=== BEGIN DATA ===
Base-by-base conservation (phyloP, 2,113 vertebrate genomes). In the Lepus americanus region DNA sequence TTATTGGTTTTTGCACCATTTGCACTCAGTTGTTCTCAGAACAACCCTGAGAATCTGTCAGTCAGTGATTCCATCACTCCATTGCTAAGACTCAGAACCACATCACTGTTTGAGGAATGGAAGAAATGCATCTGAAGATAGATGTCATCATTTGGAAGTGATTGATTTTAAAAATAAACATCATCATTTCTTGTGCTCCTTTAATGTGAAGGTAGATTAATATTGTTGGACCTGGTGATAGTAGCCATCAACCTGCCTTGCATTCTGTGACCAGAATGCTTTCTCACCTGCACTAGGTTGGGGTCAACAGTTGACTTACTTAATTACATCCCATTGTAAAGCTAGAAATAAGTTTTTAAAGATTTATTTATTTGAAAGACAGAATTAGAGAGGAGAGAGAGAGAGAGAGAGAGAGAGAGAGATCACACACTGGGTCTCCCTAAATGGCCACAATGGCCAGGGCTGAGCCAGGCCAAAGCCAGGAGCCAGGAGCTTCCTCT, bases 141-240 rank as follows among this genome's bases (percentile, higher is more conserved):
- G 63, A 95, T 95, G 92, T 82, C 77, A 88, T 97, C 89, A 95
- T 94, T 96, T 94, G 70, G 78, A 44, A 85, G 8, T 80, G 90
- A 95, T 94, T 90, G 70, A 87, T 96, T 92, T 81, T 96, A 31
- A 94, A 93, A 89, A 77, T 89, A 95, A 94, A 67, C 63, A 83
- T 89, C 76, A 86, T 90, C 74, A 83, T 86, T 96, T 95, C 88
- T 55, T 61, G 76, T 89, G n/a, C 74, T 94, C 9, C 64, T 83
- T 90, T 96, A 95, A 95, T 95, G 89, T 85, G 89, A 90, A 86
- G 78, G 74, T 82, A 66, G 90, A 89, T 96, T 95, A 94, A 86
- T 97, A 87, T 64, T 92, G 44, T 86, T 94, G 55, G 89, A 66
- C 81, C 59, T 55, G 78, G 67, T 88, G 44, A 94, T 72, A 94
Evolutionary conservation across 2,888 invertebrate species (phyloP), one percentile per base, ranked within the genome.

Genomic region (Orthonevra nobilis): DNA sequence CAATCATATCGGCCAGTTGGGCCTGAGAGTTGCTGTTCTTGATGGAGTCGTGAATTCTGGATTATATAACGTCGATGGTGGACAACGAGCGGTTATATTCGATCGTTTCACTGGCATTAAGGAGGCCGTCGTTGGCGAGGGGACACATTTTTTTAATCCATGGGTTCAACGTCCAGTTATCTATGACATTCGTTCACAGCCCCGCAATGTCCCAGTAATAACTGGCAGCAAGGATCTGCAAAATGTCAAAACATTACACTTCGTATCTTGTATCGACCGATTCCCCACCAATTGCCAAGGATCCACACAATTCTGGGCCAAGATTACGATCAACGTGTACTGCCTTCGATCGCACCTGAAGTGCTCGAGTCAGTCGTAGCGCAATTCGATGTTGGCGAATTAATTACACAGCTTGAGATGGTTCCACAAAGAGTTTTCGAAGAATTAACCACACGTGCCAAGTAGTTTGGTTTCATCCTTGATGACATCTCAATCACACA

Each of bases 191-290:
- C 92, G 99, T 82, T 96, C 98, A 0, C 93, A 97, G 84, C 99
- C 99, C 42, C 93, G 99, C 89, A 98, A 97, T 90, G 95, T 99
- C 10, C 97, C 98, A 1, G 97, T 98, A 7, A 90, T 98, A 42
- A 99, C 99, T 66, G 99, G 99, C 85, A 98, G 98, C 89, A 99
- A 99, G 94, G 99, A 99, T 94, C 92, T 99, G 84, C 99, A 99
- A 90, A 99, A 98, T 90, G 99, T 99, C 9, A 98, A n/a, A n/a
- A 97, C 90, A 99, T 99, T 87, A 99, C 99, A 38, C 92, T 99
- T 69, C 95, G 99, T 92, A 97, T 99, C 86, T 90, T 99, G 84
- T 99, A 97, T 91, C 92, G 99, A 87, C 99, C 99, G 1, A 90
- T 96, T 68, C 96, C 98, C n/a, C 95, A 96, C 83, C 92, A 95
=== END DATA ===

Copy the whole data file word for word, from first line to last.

Base-by-base conservation (phyloP, 2,113 vertebrate genomes). In the Lepus americanus region DNA sequence TTATTGGTTTTTGCACCATTTGCACTCAGTTGTTCTCAGAACAACCCTGAGAATCTGTCAGTCAGTGATTCCATCACTCCATTGCTAAGACTCAGAACCACATCACTGTTTGAGGAATGGAAGAAATGCATCTGAAGATAGATGTCATCATTTGGAAGTGATTGATTTTAAAAATAAACATCATCATTTCTTGTGCTCCTTTAATGTGAAGGTAGATTAATATTGTTGGACCTGGTGATAGTAGCCATCAACCTGCCTTGCATTCTGTGACCAGAATGCTTTCTCACCTGCACTAGGTTGGGGTCAACAGTTGACTTACTTAATTACATCCCATTGTAAAGCTAGAAATAAGTTTTTAAAGATTTATTTATTTGAAAGACAGAATTAGAGAGGAGAGAGAGAGAGAGAGAGAGAGAGAGAGATCACACACTGGGTCTCCCTAAATGGCCACAATGGCCAGGGCTGAGCCAGGCCAAAGCCAGGAGCCAGGAGCTTCCTCT, bases 141-240 rank as follows among this genome's bases (percentile, higher is more conserved):
- G 63, A 95, T 95, G 92, T 82, C 77, A 88, T 97, C 89, A 95
- T 94, T 96, T 94, G 70, G 78, A 44, A 85, G 8, T 80, G 90
- A 95, T 94, T 90, G 70, A 87, T 96, T 92, T 81, T 96, A 31
- A 94, A 93, A 89, A 77, T 89, A 95, A 94, A 67, C 63, A 83
- T 89, C 76, A 86, T 90, C 74, A 83, T 86, T 96, T 95, C 88
- T 55, T 61, G 76, T 89, G n/a, C 74, T 94, C 9, C 64, T 83
- T 90, T 96, A 95, A 95, T 95, G 89, T 85, G 89, A 90, A 86
- G 78, G 74, T 82, A 66, G 90, A 89, T 96, T 95, A 94, A 86
- T 97, A 87, T 64, T 92, G 44, T 86, T 94, G 55, G 89, A 66
- C 81, C 59, T 55, G 78, G 67, T 88, G 44, A 94, T 72, A 94
Evolutionary conservation across 2,888 invertebrate species (phyloP), one percentile per base, ranked within the genome.

Genomic region (Orthonevra nobilis): DNA sequence CAATCATATCGGCCAGTTGGGCCTGAGAGTTGCTGTTCTTGATGGAGTCGTGAATTCTGGATTATATAACGTCGATGGTGGACAACGAGCGGTTATATTCGATCGTTTCACTGGCATTAAGGAGGCCGTCGTTGGCGAGGGGACACATTTTTTTAATCCATGGGTTCAACGTCCAGTTATCTATGACATTCGTTCACAGCCCCGCAATGTCCCAGTAATAACTGGCAGCAAGGATCTGCAAAATGTCAAAACATTACACTTCGTATCTTGTATCGACCGATTCCCCACCAATTGCCAAGGATCCACACAATTCTGGGCCAAGATTACGATCAACGTGTACTGCCTTCGATCGCACCTGAAGTGCTCGAGTCAGTCGTAGCGCAATTCGATGTTGGCGAATTAATTACACAGCTTGAGATGGTTCCACAAAGAGTTTTCGAAGAATTAACCACACGTGCCAAGTAGTTTGGTTTCATCCTTGATGACATCTCAATCACACA

Each of bases 191-290:
- C 92, G 99, T 82, T 96, C 98, A 0, C 93, A 97, G 84, C 99
- C 99, C 42, C 93, G 99, C 89, A 98, A 97, T 90, G 95, T 99
- C 10, C 97, C 98, A 1, G 97, T 98, A 7, A 90, T 98, A 42
- A 99, C 99, T 66, G 99, G 99, C 85, A 98, G 98, C 89, A 99
- A 99, G 94, G 99, A 99, T 94, C 92, T 99, G 84, C 99, A 99
- A 90, A 99, A 98, T 90, G 99, T 99, C 9, A 98, A n/a, A n/a
- A 97, C 90, A 99, T 99, T 87, A 99, C 99, A 38, C 92, T 99
- T 69, C 95, G 99, T 92, A 97, T 99, C 86, T 90, T 99, G 84
- T 99, A 97, T 91, C 92, G 99, A 87, C 99, C 99, G 1, A 90
- T 96, T 68, C 96, C 98, C n/a, C 95, A 96, C 83, C 92, A 95